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Not Colourblind

6 min read

This is a story about racism...


If racism is the inability to be wilfully colourblind, then I am a racist. I'm sorry, but if the aim is to pretend that we don't perceive differences in appearance, then I feel that anti-racism is doomed, because it's dishonest. Instead, we should talk about what's really going on; be truthful.

Of course, my default position as a member of the metropolitan elite, is to say that I'm not a racist. To be a racist in polite, educated, civilised middle-class circles, amongst professionals, is unthinkable. There is a viceral rejection of any slight hint that we - educated middle aged white people - might possibly be a bit racist. However, it's there - in some [small] part - and we should talk about it.

Children are a good benchmark, because they have a tendency to be much more honest, unfiltered and uninhibited. Children aren't subtle and devious, and generally haven't learned to hide or disguise what they really think. In fact, adults aren't great at hiding what they really think either. Everyone knows that "anti immigration" really means anti-non-white (i.e. racism).

We should acknowledge that children will, quite naturally, bully and otherwise victimise minorities who look and act differently. Children are vicious animals who will attack anything "other"... but where does that animal - bestial - behaviour come from?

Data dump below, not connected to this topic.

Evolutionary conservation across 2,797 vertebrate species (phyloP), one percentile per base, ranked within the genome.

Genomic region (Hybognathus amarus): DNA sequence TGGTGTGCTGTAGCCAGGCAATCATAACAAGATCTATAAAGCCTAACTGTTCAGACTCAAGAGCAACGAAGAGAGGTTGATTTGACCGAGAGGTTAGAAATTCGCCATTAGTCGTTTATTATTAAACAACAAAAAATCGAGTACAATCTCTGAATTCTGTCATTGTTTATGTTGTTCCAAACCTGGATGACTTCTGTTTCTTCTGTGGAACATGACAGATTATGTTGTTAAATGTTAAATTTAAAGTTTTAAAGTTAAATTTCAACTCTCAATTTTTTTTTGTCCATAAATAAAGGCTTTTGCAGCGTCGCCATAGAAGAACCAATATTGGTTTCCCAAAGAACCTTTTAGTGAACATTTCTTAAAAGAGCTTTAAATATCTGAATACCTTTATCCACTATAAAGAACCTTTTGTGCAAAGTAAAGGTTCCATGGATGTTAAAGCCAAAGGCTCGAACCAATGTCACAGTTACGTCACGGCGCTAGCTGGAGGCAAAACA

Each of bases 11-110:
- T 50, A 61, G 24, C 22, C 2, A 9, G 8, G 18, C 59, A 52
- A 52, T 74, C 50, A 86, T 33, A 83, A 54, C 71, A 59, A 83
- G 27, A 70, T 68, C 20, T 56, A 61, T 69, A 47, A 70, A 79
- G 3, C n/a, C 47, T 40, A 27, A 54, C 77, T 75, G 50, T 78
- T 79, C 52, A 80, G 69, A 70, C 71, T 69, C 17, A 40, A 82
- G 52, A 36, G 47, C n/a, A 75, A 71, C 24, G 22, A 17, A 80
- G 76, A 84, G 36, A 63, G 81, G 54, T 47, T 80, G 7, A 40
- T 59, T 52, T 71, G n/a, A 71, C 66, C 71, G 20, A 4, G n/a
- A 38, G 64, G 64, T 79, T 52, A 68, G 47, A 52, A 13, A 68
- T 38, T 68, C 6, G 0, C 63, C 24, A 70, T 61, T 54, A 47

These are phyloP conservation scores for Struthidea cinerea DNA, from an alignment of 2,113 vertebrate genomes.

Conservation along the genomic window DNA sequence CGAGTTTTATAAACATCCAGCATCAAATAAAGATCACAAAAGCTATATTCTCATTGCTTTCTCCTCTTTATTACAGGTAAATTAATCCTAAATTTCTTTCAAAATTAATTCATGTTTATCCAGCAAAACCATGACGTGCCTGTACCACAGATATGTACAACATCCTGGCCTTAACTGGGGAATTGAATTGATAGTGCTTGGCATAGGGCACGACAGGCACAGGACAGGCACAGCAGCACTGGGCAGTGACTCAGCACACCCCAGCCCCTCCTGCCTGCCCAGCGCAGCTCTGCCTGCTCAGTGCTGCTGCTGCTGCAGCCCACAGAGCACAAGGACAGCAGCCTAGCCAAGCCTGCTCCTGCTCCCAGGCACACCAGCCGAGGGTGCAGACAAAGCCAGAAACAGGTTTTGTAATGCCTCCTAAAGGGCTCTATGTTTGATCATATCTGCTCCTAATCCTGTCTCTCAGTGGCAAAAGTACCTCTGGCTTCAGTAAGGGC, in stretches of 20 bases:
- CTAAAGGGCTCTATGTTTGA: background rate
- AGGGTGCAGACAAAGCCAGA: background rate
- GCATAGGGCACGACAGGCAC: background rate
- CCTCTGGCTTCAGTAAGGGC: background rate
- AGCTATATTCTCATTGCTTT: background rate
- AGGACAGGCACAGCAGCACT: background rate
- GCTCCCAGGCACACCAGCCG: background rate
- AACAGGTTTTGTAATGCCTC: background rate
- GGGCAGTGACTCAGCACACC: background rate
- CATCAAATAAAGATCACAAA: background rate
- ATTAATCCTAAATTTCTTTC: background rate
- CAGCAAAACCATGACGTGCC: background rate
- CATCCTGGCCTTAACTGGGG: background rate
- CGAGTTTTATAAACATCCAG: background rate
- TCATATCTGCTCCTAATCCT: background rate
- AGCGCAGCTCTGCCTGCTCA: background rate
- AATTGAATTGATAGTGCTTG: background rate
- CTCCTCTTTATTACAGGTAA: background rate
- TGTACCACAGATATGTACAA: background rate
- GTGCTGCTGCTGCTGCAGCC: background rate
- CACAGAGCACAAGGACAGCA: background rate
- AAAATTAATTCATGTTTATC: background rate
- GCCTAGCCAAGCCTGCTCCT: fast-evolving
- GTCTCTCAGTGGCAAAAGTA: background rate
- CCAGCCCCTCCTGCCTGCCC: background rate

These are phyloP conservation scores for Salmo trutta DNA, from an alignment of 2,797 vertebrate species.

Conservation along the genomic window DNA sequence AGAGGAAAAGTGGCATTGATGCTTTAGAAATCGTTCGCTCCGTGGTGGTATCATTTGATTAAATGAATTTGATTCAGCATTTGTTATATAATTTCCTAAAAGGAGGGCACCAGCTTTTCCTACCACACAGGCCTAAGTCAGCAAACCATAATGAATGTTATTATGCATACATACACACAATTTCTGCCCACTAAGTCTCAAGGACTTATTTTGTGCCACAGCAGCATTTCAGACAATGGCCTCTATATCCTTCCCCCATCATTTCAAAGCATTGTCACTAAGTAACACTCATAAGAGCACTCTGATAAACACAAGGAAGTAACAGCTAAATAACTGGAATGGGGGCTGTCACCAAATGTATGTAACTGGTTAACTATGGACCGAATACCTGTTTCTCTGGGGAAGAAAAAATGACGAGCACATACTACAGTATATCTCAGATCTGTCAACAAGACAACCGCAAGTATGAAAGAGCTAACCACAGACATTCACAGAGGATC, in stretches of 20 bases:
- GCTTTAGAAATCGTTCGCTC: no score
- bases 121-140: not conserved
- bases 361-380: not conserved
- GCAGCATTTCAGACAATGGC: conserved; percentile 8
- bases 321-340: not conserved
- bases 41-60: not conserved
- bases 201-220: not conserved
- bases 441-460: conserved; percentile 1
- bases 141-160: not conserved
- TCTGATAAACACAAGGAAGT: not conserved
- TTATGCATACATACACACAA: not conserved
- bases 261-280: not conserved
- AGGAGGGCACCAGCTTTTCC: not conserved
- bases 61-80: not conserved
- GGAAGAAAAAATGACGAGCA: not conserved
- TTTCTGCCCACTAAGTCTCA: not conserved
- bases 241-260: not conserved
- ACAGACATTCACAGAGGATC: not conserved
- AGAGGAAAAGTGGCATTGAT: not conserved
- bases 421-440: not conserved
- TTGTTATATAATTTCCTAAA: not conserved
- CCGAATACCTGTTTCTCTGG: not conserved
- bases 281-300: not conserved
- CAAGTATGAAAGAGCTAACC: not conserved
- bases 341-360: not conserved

The Price equation shows us that it is a rational strategy for a person to attack and/or kill anybody who does not look similar, even if the attacking/murderous individual is killed or injured in the process. In fact, our genes encode racism into our very fabric. We are evolved to attack those who are obviously genetically unrelated from us - this can be mathematically proven to confer an evolutionary advantage. Unfortunately, at a bestial animalistic level, we are hard-wired to be racist.

Of course, we are not animals. We are not children. We are civilised people. However, we are animals, and we can easily regress into childish bestial behaviour.

That is what is happening.

Spend a moment watching Donald Trump or a Brexit voter speak, and imagine their words coming out of the mouth of a child. Do you see how the words match perfectly with a mental age of a child? We have entered an era when infantile idiots are given a voice - a platform - and they have clumped together with other thick-skulled neanderthals, and are now brazenly dragging civilised society back into the dark ages; back to a place of rampant racism, mobs, hysteria and bestial behaviour.

But, calling racists racist hasn't got us anywhere.

It's not surprising to me that 51.9% of the UK is racist, because most people in the UK are very stupid and immature; we do not have a society full of educated individuals, but instead a mountain of morons. Take a look on Facebook, where racists like to congregate, and you can see a pitiful display of bad grammar, spelling mistakes and sentence construction which would make any decent educated person blush with shame. Instead of reading good books, the racists spend their time share their views with other near-illiterate racists, hammering on their keyboard with their clumsy fists.